Supermarket ditches tinned tomatoes to slash waste

< Go Back to Latest Discussions

» Go to related news story

Click here to leave a comment

Comments
Sainsbury's Tinned Tomatoes
By Greg
Which local authorities are able to recycle the cardboard cartons disposed of by the end consumer, compared with the previously used metal cans? very few, I suspect. Has the full lifecycle impact been calculated? If not, then by being too focused on hitting their internally derived narrow targets relating to mass of packaging than on assessing the broader picture, Sainsburys are in danger of missing the point.

In a can
By Andy from Manchester
Greg's right - it's more a case of them cutting costs than being environmentally firendly. In fact this option is worse for the environment - all the waste packaging will end up in a landfill. Shame on you sainsburys - I wont be buying from you.


By ecs
Although an increasing number of authorities can now recycle the cartons, I'm not sure consumer awareness has caught up after years of being told they cannot recycle them.


By Nick
Nothing to do with the fact that packaging recovery notes (PRNs) required under the producer obligations are ten times the cost for steel as for card and five times that of plastic then?

True Sustainability
By Sian, Manchester
I agree with all comments made above. This will not reduce waste, it's merely changing the type of waste created. It only saves 'so many tonnes' of waste because a tin is heavier than a carton.

Sainsbury's, if you REALLY want to reduce waste and be more sustainable, sell chopped tomatoes in glass jars or durable plastic flasks and allow customers to refill them at a deli counter at a slightly discounted price. THAT'S how you reduce waste (and costs and emissions from unnecessary packaging manufacturing)

The only problem would then be some silly Health and Safety regulation, or statutory rights or something. Madness. More re-using of materials please. Recycling is a secondary preference.

The BIG picture
By Sam
Hello, this is Sam. I work in the environment and communications team for Tetra Pak. I have a few points that you might find useful in your debate.

First of all, I thought you would find the two attached articles useful. It shows how the decision was made with the full Life Cycle impact in mind, not just the disposal solution. http://www.theecologist.org/investigations/waste_and_recycling/400196/how_green_are_tetrapak_food_cartons.html . If you are not an Ecologist subscriber, you can see some of the statistics here in the Packaging News article. http://www.packagingnews.co.uk/news/978234/Sainsburys-packaging-head-promises-future/.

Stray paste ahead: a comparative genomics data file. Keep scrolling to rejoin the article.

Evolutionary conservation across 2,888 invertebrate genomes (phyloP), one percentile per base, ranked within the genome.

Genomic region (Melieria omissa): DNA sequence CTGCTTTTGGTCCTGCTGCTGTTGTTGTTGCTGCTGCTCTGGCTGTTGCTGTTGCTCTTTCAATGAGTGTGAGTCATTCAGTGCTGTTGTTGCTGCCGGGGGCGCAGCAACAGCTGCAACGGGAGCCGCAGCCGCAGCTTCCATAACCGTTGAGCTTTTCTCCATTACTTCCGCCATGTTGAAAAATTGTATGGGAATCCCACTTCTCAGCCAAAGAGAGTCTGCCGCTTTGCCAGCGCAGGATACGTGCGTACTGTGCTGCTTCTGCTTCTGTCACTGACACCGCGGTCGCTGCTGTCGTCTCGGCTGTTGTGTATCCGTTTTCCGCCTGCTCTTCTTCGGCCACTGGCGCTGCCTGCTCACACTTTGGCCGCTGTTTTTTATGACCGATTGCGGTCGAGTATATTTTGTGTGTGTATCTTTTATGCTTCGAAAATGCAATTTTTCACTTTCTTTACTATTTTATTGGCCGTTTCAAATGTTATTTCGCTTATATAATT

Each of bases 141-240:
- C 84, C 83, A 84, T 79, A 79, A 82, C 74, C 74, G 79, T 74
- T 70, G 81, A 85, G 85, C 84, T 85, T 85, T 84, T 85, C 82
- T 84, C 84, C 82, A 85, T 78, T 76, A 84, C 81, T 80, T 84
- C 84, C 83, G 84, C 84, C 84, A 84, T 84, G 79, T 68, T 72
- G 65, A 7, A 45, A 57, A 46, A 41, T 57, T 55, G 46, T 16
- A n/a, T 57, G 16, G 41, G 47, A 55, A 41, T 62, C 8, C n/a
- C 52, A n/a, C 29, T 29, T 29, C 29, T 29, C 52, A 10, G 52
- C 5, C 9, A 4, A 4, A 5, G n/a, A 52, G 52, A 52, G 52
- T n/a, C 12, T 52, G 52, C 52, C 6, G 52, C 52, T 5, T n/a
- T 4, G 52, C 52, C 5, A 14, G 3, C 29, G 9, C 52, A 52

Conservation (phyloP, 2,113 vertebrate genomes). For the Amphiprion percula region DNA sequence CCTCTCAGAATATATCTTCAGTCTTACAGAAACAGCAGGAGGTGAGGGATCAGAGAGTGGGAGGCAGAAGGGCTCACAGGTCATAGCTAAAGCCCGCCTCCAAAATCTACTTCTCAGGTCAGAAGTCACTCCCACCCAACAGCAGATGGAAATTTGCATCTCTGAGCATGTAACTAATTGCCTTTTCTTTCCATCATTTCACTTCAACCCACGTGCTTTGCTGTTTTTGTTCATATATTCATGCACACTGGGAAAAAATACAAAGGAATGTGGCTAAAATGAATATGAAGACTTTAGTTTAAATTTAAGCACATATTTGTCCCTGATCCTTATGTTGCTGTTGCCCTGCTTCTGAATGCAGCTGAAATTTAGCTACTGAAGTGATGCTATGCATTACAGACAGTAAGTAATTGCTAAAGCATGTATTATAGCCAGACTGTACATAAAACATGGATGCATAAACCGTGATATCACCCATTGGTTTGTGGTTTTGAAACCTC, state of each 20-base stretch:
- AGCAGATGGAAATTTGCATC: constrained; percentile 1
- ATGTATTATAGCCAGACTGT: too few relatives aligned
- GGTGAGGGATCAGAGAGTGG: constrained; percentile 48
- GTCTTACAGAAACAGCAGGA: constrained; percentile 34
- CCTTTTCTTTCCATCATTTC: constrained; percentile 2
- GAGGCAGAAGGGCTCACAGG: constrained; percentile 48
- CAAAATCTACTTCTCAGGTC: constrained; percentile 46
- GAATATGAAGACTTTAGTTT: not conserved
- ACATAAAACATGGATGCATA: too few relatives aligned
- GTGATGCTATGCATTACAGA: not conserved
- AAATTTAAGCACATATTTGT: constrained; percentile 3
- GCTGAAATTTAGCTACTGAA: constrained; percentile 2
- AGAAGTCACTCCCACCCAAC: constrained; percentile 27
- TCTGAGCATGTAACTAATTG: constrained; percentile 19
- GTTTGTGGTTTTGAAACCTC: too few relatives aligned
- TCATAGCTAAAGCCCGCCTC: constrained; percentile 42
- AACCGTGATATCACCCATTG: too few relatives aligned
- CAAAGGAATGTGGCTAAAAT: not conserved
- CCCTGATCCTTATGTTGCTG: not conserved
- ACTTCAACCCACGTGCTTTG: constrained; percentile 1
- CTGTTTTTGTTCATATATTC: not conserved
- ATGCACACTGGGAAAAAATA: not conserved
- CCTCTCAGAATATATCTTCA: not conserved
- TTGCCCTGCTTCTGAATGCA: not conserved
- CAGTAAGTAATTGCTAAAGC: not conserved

Cartons are very lightweight and transport efficient. This, the shape of the carton and the fact that the cartons are made mainly from paperboard (a renewable resource), mean they are repeatedly shown to be a very low carbon packaging choice in Life Cycle Studies across the world.

Cartons are widely recycled ...[comment was too long]

Even BIGGER picture...
By Michael Butler
Hello Sam
With all do respect to Tetra Pak and your good self - from the local consumer and local kerbside recycling, as defined by our council's (kerbside recycling), perspective. This form of packaging is not fit for contemporary purpose. It may satisfy a basic packaging brief, but, at home this just ends up in landfill! I also know that TP has made local initiatives regarding recycling points etc., well done, but, recycling at its best starts at home - kerbside. The consumer just uses and then - chucks away! Tetra Pak is PAC12, next to toxic! (PAC13), in www.pullapart.co.uk The best according to PA is PAC1, TP's packaging type has a very long way to go, sorry! Disappointed in Sainsburys too!

The basic picture...
By Michael Butler
Hello Sam

From the local consumer, kerbside recycling perspective, as defined by our council - this form of packaging fails miserably.

It may satisfy packaging requirements from certain points of view, but, at home it just ends up in landfill - complete failure! And, I know that Tetra Pak has made local initiatives regarding recycling points etc., well done, but, recycling at its best starts at home kerbside.

The consumer just uses and then throws away! Even though this is a very complex and profound issue, one mustn't lose sight of the end user, the customer you and me. We pay for all of this and its not working.

This type of packaging languishes in PAC12! Nearly the worst, in award winning http://www.pullapart.co.uk/ The best is PAC1, This packaging type has some way to go! But, to achieve absolute top grade is simple - make arrangements with all local UK councils to take back your packaging. For consumers to ...[comment was too long]



Make a comment?
Your name
Subject


You must log in to post this comment.
Username
Password